A Message from the Dean
Professor Glenn Hubbard
Columbia Business School’s reputation as a premier business school rests on three pillars: faculty members who lead in generating ideas in their fields and across disciplines, a dynamic and engaged alumni network, and the School’s unique ability to connect academic theory with real-world business practice. For the past 20 years, the School has worked tirelessly to unlock its full potential as a source of ideas and talent, focusing primarily on intellectual capital investments, with impressive results in that arena. Today, thanks to the support and involvement of so many members of our community, we have the people and programs of a first-rate institution, yet, unfortunately, our current facilities do not meet the same high standards.
As the School now confronts and seeks to overcome its physical limitations through the construction of a new campus in Manhattanville, it is important to bear in mind that building a new home is about much more than bricks and mortar. At its core, Manhattanville — and indeed every one of Columbia Business School’s priorities — is about supporting the growth of people and ideas. New facilities designed to foster collaboration and community will enhance interactions among students, faculty members, alumni, and business practitioners, helping to drive the innovative thinking that is the hallmark of Columbia Business School to the next level, which will in turn influence business practice across the globe for the better. A belief in this mission is what inspired Henry Kravis ’69 to make his generous gift of $100 million toward the project, for which we are and will continue to be enormously grateful.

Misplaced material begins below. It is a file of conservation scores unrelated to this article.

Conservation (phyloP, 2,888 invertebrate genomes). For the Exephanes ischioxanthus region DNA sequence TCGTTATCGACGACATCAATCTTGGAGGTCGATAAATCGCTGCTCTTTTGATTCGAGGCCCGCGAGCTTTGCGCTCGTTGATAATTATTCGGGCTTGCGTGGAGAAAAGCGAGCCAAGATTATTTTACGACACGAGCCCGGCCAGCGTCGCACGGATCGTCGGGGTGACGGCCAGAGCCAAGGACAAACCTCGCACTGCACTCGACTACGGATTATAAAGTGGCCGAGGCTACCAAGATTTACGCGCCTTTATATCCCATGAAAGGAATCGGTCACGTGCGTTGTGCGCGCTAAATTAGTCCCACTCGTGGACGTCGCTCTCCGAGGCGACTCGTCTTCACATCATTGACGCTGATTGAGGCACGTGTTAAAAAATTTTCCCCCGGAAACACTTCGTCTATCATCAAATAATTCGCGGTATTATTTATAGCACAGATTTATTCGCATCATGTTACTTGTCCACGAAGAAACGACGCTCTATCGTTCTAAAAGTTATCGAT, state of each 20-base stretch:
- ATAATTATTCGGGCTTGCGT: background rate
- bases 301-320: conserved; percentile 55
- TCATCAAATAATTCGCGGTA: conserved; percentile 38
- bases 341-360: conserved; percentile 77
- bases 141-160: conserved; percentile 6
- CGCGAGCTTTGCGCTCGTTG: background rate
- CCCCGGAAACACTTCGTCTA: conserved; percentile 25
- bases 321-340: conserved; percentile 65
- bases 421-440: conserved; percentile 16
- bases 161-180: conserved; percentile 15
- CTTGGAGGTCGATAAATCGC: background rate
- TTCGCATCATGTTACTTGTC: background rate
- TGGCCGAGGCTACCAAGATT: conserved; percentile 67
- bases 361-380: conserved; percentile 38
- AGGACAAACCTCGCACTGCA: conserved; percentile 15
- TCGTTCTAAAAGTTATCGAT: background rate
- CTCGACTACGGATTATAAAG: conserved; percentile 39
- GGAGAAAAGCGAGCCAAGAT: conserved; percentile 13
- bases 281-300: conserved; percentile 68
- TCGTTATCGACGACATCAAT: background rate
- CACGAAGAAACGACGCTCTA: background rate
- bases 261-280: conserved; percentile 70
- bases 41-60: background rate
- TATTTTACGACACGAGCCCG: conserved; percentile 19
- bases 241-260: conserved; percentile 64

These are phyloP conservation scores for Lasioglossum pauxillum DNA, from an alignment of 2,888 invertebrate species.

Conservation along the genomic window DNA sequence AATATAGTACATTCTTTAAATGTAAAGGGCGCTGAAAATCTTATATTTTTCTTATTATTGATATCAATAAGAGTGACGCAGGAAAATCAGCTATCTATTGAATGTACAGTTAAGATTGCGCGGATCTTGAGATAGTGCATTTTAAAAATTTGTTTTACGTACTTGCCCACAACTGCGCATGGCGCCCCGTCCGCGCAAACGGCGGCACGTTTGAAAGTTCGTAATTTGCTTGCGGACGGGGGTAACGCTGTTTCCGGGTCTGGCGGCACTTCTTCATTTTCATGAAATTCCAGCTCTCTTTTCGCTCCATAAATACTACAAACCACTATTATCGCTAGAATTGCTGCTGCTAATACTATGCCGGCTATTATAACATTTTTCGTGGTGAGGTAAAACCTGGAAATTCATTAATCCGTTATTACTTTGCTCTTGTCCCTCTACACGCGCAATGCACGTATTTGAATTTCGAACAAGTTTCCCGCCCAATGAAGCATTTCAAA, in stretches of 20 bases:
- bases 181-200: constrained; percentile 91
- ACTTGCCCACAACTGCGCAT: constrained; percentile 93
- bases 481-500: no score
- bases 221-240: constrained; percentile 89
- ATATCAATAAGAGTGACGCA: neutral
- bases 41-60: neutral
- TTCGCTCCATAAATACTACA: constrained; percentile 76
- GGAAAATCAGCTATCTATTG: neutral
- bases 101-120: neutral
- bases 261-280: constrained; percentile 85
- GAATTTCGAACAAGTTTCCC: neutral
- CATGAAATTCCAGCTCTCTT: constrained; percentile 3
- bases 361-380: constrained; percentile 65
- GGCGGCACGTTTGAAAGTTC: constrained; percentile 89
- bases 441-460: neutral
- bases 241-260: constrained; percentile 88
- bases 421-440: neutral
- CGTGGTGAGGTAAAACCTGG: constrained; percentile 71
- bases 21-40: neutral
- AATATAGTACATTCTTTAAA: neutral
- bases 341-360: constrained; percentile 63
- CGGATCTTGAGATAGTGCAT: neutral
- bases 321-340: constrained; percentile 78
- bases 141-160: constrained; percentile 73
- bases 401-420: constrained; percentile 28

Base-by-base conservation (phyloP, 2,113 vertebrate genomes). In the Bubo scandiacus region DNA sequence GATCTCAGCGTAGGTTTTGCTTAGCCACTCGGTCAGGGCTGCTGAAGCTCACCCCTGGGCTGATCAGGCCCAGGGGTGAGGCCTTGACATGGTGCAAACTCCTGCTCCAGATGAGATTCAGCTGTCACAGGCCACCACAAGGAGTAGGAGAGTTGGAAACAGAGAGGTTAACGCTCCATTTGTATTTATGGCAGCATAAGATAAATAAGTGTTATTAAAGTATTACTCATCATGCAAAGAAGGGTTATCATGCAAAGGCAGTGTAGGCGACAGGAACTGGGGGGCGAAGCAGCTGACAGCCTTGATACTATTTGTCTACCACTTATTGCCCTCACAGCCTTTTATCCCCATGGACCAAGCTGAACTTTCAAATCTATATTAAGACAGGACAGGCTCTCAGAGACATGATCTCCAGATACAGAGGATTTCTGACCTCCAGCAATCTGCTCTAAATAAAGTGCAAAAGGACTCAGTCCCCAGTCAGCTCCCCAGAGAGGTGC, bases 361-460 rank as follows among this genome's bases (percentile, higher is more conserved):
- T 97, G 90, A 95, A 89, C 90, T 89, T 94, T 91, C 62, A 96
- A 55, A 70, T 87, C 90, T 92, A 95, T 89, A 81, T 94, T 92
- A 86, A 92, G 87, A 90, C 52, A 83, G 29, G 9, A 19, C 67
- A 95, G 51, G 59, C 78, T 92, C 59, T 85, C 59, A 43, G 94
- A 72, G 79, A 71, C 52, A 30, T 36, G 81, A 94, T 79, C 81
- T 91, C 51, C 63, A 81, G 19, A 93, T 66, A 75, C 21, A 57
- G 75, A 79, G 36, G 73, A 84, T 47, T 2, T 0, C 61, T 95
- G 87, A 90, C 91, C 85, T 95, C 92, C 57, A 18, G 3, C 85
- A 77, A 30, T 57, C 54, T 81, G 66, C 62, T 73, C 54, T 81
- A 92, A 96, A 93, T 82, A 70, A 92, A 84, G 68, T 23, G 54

As an organization dedicated to the development of people and ideas, the School will always need to invest in its people and programs. Though we have technically achieved the $200 million goal of the initial People and Programs phase of the School’s capital campaign, we cannot rest on our laurels. For example, there are still exceptional students in need of financial aid, original faculty research in need of support, and curricular innovations in need of seed funding. These perpetual needs underscore the importance of annual giving, the smaller gifts toward the Columbia Business Fund and EMBA Fund that are crucial to maintaining the overall quality of the School and its programs.
Thank you for helping to ensure that Columbia remains a truly great, thriving business school, cultivating the kinds of people and ideas that have the power to shape the world.
Dean and Russell L. Carson Professor of Finance and Economics